A multiplexed, particle-based flow cytometric assay identified plasma matrix metalloproteinase-7 to be associated with cancer-related death among patients with bladder cancer

Robert Svatek, Jay B. Shah, Jinliang Xing, David Chang, Jie Lin, David J. McConkey, Xifeng Wu, Colin P. Dinney

Research output: Contribution to journalArticle

21 Citations (Scopus)

Abstract

BACKGROUND: The current study was conducted to demonstrate the utility of a multiplexed, particle-based flow cytometric assay for the simultaneous analysis of a panel of matrix metalloproteinases (MMPs) using small volumes of plasma samples from patients with bladder cancer. In addition, the authors attempted to test the hypothesis that plasma levels of MMPs are associated with time to cancer-related death. METHODS: Plasma MMP concentrations (MMP-1, -2, -3, -7, -8, -9, and -12) in 135 patients presenting with high-grade ≥T1 bladder cancer were measured. Data regarding clinical and pathologic features was ascertained in a retrospective fashion. RESULTS: The median duration of follow-up was 30.4 months. At the time of analysis, 61 patients had died, including 45 (33.3%) who died of bladder cancer. Plasma MMP-12 was not measurable. For all other MMPs, the intra-assay coefficient of variation varied from 6.12% to 9.82%. MMP-1, -2, -3, -8, and -9 were not found to be significantly associated with time to cancer-related death. Plasma MMP-7 levels were significantly associated with time to cancer-related death after adjustment for competing clinical and pathologic features (hazard ratio [HR], 2.2; 95% confidence interval [95% CI], 1.1-4.5 [P = .022]). The 5-year median cancer-specific survival rates for those patients with MMP-7 levels above and below the median value (300 pg/mL) were 73.6% (95% CI, 60.0-83.2%) and 48.0% (95% CI, 32.5-61.9%), respectively (P = .01). CONCLUSIONS: Multiplexed, particle-based flow cytometric assay allows for the high-throughput measurement of multiple plasma or serum proteins simultaneously. By using this new technology in a cohort of patients with bladder cancer, plasma levels of MMP-7 were identified as being significantly associated with time to cancer-related death.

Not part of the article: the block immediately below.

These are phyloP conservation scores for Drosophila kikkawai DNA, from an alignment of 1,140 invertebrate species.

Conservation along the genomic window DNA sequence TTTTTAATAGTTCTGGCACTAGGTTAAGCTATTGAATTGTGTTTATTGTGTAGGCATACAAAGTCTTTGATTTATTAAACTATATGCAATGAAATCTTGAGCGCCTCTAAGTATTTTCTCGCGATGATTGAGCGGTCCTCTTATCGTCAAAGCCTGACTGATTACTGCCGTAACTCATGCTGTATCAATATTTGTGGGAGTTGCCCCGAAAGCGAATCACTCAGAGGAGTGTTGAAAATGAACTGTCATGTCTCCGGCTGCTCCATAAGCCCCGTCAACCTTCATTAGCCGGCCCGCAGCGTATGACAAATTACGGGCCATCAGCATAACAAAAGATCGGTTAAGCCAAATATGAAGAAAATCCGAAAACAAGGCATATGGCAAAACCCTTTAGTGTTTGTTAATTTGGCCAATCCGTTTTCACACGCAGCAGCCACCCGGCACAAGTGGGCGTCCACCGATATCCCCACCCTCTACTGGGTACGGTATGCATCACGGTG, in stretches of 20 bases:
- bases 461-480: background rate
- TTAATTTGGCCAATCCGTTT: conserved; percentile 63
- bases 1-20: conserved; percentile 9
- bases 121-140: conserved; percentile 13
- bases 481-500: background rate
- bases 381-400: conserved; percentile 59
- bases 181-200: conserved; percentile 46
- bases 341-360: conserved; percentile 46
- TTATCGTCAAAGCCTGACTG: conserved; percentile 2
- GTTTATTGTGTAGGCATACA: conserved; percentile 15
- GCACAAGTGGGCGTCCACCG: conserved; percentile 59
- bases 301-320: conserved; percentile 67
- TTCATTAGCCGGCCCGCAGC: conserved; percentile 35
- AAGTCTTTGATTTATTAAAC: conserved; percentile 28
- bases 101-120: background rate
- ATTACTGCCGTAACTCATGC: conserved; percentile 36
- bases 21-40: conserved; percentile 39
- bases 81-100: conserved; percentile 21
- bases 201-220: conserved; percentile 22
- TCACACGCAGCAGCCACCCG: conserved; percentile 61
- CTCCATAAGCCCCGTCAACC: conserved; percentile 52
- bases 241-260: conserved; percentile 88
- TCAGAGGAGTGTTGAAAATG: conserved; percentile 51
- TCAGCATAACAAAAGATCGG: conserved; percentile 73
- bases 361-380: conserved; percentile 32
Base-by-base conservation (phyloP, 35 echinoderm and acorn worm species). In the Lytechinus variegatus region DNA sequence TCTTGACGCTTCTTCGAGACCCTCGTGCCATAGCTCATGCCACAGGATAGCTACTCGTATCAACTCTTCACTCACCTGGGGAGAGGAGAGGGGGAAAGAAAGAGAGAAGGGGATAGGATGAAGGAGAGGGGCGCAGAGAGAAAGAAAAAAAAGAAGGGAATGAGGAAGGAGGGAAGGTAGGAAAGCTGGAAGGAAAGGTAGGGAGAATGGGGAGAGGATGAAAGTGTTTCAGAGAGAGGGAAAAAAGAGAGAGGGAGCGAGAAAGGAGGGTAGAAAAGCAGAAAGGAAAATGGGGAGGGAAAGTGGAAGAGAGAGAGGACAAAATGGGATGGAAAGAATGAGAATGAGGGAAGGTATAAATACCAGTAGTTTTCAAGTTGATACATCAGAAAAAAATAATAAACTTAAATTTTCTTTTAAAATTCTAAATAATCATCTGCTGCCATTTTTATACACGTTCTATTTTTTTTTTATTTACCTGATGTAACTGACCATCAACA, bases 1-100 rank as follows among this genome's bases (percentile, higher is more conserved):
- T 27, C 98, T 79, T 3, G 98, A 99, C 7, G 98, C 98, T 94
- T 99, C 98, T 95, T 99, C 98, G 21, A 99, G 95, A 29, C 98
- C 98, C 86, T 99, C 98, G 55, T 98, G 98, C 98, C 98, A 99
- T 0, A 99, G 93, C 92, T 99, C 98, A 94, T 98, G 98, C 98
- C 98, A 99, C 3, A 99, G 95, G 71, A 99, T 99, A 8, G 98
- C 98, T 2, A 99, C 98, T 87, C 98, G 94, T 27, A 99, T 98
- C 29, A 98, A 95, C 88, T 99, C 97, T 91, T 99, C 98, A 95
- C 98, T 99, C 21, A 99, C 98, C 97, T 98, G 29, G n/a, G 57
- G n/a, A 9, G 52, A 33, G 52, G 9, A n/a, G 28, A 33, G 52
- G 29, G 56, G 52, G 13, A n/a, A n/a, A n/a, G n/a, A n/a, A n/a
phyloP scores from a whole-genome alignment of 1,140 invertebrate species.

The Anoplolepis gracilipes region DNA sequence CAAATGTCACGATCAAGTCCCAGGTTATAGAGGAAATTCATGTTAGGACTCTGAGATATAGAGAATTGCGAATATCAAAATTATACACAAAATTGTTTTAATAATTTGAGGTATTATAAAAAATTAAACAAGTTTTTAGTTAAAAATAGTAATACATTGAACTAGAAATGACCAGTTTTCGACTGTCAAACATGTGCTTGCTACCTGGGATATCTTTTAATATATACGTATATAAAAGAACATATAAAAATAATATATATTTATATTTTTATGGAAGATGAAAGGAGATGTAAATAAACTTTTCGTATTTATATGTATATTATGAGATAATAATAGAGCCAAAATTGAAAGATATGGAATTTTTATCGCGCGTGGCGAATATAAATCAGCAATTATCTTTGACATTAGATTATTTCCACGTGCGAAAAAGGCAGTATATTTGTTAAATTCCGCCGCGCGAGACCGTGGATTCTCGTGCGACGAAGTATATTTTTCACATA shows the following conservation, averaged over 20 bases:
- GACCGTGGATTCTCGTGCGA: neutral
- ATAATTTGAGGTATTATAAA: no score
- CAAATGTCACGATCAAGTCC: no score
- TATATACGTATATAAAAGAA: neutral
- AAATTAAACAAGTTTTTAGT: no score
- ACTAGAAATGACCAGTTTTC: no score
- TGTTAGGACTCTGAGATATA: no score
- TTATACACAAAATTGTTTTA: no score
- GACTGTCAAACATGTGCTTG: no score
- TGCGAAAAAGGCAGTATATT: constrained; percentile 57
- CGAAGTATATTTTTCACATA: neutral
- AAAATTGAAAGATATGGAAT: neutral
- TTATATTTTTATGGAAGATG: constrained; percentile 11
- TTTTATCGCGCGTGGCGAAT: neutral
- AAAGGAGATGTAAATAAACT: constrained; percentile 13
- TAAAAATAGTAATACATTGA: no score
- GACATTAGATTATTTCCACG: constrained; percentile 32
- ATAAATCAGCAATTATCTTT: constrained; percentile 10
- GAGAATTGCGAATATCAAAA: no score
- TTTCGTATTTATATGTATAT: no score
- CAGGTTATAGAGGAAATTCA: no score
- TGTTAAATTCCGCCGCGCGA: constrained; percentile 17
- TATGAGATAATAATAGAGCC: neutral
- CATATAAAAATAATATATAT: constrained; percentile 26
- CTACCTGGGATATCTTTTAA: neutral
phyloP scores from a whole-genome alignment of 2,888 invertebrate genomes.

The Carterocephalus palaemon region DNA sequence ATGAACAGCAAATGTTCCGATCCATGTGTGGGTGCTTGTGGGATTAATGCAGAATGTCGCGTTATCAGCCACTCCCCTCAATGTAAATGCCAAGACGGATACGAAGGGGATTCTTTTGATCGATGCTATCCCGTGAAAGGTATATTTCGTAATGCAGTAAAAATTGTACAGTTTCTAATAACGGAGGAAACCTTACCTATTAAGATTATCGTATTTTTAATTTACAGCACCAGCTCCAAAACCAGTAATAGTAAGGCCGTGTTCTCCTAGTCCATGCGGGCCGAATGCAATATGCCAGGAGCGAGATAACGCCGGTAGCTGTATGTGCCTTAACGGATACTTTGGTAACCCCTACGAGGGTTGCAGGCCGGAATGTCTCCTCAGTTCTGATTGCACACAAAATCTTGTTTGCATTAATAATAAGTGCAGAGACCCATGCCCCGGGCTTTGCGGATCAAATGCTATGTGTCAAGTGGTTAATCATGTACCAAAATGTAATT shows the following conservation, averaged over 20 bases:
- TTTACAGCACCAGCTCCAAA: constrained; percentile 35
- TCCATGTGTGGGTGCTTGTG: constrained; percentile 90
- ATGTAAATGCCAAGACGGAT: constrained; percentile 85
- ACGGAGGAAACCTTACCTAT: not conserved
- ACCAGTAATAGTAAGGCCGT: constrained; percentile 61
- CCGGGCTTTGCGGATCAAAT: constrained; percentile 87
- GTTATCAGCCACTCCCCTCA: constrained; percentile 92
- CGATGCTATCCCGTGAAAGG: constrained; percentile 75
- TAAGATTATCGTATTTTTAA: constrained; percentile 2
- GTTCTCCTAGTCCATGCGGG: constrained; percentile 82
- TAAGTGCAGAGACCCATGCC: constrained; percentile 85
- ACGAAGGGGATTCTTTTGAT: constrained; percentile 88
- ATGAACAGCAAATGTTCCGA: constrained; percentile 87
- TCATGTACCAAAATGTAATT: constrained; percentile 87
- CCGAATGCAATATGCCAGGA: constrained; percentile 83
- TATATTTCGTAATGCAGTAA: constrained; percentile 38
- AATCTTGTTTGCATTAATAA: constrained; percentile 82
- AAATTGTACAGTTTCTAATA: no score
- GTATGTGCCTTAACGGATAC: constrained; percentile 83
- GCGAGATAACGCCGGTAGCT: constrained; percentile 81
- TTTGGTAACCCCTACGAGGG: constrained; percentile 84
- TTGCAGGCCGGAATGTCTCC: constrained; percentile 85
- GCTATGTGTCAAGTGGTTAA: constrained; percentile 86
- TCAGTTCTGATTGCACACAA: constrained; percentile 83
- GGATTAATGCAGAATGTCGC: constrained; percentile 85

Original languageEnglish (US)
Pages (from-to)4513-4519
Number of pages7
JournalCancer
Volume116
Issue number19
DOIs
StatePublished - Oct 1 2010
Externally publishedYes

Fingerprint

Matrix Metalloproteinase 7
Urinary Bladder Neoplasms
Matrix Metalloproteinases
Matrix Metalloproteinase 1
Matrix Metalloproteinase 2
Confidence Intervals
Neoplasms
Blood Proteins
Matrix Metalloproteinase 12
Plasma Volume
Survival Rate
Technology

Keywords

  • Bladder cancer
  • Matrix metalloproteinases
  • MMP-7
  • Plasma

ASJC Scopus subject areas

  • Cancer Research
  • Oncology
  • Medicine(all)

Cite this

A multiplexed, particle-based flow cytometric assay identified plasma matrix metalloproteinase-7 to be associated with cancer-related death among patients with bladder cancer. / Svatek, Robert; Shah, Jay B.; Xing, Jinliang; Chang, David; Lin, Jie; McConkey, David J.; Wu, Xifeng; Dinney, Colin P.

In: Cancer, Vol. 116, No. 19, 01.10.2010, p. 4513-4519.

Research output: Contribution to journalArticle

Svatek, Robert ; Shah, Jay B. ; Xing, Jinliang ; Chang, David ; Lin, Jie ; McConkey, David J. ; Wu, Xifeng ; Dinney, Colin P. / A multiplexed, particle-based flow cytometric assay identified plasma matrix metalloproteinase-7 to be associated with cancer-related death among patients with bladder cancer. In: Cancer. 2010 ; Vol. 116, No. 19. pp. 4513-4519.
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T1 - A multiplexed, particle-based flow cytometric assay identified plasma matrix metalloproteinase-7 to be associated with cancer-related death among patients with bladder cancer

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AU - Shah, Jay B.

AU - Xing, Jinliang